- Manufacturers flay FG’s cold approach
Almost one year after the commencement of trading under the African Continental Free Trade Area (AfCFTA) agreement begun with Nigeria yet to join the list of countries trading fully, there are indications that the country’s economy would lose about $1.18 billion (N566 billion) by the end of the year.
Indeed, a document from the Nigerian Office for Trade Negotiation (NOTN) titled: “An Independent Study on the Potential Benefits of African Continental Free Trade Area (AfCFTA) on Nigeria,” cited by New Telegraph, revealed that AfCFTA would enable all African Union (AU) countries (55) to share in the welfare gains estimated at around 2.64 per cent of the continent’s Gross Domestic Product.
This translates to roughly $65 billion at the end of this year if all the 55 participating countries in AfCFTA started trading fully with one another under the continental trade scheme
In addition, this also indicates that each country among the 55 countries in AU would share $1.18 billion in 2021.
NOTN reported in the document that the continental trade treaty was expected to buoy Africa’s Gross Domestic Product (GDP) to achieve $25 trillion by 2050 with Nigerian market being the major pivot to contribute the largest to the continent’s GDP. In addition, the NOTN document stated that Af- CFTA ratification was worth about $3 trillion in continental free-trade zone encompassing 1.2 billion people in the continent.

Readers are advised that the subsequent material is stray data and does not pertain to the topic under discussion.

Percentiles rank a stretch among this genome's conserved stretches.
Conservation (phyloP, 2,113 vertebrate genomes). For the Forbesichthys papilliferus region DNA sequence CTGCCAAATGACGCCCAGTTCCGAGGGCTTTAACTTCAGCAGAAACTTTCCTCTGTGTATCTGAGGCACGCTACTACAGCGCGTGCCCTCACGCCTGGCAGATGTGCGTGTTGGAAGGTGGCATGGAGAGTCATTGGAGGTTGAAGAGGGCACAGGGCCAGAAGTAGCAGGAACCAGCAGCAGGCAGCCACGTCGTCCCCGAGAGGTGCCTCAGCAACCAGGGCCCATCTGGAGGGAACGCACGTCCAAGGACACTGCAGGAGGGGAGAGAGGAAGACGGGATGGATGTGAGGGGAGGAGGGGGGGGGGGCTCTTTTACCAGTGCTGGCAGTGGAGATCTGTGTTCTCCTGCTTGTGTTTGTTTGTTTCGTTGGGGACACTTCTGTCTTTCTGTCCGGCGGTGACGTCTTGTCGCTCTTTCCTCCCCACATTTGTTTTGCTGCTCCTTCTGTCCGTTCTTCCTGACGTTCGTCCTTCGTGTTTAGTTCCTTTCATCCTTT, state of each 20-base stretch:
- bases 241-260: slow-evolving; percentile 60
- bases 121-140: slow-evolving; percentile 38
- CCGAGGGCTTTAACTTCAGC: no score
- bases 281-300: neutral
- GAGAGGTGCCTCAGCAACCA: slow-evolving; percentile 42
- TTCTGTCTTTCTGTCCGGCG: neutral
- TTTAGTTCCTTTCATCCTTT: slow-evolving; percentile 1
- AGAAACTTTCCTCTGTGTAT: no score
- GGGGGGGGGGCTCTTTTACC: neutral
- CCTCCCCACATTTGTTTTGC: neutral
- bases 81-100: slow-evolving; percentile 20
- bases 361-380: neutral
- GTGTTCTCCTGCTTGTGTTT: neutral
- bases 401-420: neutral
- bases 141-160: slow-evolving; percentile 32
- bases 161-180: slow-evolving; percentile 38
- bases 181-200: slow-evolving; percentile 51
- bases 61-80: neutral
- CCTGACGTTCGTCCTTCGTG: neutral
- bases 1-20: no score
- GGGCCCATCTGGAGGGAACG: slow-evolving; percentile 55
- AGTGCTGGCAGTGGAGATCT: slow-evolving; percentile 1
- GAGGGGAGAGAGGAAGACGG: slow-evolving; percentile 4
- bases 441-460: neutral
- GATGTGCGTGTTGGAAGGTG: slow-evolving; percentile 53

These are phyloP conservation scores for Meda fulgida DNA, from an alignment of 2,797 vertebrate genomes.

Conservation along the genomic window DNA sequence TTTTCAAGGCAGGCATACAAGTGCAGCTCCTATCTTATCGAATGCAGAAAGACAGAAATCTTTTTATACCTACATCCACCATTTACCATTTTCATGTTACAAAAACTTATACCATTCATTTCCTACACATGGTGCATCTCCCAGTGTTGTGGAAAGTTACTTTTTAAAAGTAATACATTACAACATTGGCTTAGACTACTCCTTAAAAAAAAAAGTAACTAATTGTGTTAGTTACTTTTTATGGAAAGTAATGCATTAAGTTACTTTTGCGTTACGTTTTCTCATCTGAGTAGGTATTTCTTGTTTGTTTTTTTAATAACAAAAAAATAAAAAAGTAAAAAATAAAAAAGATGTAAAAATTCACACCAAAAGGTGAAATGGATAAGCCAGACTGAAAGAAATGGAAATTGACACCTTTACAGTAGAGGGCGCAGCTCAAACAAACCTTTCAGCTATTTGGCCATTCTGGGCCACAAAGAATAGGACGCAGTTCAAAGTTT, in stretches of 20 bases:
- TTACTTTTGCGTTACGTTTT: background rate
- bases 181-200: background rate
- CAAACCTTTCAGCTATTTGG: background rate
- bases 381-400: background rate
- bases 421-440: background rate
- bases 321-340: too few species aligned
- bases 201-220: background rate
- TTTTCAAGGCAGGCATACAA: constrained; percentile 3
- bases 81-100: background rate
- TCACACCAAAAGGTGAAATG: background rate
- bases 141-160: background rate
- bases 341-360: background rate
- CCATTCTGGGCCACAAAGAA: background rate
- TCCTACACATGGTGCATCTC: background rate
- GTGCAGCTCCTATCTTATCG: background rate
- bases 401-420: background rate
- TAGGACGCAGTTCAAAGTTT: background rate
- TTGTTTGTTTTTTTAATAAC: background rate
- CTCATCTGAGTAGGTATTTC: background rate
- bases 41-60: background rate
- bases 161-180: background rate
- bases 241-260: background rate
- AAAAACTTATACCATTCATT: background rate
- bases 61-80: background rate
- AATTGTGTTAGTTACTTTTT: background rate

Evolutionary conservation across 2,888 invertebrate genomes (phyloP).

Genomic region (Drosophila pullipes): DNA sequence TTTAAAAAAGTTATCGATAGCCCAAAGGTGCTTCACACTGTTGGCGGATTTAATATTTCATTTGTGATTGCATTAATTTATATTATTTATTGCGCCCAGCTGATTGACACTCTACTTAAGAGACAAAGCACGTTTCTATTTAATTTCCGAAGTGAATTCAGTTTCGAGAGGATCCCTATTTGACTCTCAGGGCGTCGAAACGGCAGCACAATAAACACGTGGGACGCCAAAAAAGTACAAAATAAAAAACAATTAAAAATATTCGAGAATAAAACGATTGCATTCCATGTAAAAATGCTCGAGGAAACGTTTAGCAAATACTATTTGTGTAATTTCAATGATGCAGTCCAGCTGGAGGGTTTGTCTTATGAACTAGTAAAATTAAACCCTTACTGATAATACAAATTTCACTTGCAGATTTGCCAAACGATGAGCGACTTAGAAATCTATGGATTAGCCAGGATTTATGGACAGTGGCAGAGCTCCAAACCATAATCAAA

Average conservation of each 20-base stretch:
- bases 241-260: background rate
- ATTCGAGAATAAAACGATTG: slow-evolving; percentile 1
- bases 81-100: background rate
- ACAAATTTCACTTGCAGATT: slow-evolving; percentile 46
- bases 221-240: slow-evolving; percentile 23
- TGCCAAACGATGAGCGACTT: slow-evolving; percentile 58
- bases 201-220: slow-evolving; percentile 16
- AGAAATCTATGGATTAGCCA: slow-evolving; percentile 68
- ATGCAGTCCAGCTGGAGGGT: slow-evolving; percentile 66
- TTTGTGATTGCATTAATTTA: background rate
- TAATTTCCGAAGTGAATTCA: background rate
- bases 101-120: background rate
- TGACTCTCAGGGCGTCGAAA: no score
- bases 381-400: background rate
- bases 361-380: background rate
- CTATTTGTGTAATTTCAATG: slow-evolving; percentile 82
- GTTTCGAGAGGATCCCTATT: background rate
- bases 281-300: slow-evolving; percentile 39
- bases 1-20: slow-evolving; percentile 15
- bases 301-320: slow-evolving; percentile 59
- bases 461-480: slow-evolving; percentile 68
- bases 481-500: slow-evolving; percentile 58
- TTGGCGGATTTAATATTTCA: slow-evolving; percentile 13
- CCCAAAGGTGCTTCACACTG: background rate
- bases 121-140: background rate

However, the report stressed that Nigeria was expected to enjoy economic advantages in the areas of expanding market access for local exporters of goods and services, spurring growth, boosting job creation for teeming youths, tariff reduction, ease of doing business and trade facilitation.
The same document also stated that AfCFTA is expected to lead to a total increase in Nigerian economic welfare by 0.62 per cent- equivalent to around $2.9 billion, mostly being driven by manufacturers and Micro and Small and Medium scale Enterprise (MSMEs).
However, the malaise in the resolution of the implementation of AfCFTA relating to issues surrounding market size, economic size, diversity, supply chains opportunities, foreign exchange, trade policy, Customs, tariffs difference, rule of origin, HS codes and others are yet to be sorted out and addressed amicably for the continental trade agreement to be a success.
While reacting to the NOTN’s report on AfCFTA, the Minister of Industry, Trade, and Investment, Otunba Richard Adeniyi Adebayo, disclosed that it’s very germane and critical for African countries’ leaders to collectively agree on the full implementation of AfCFTA.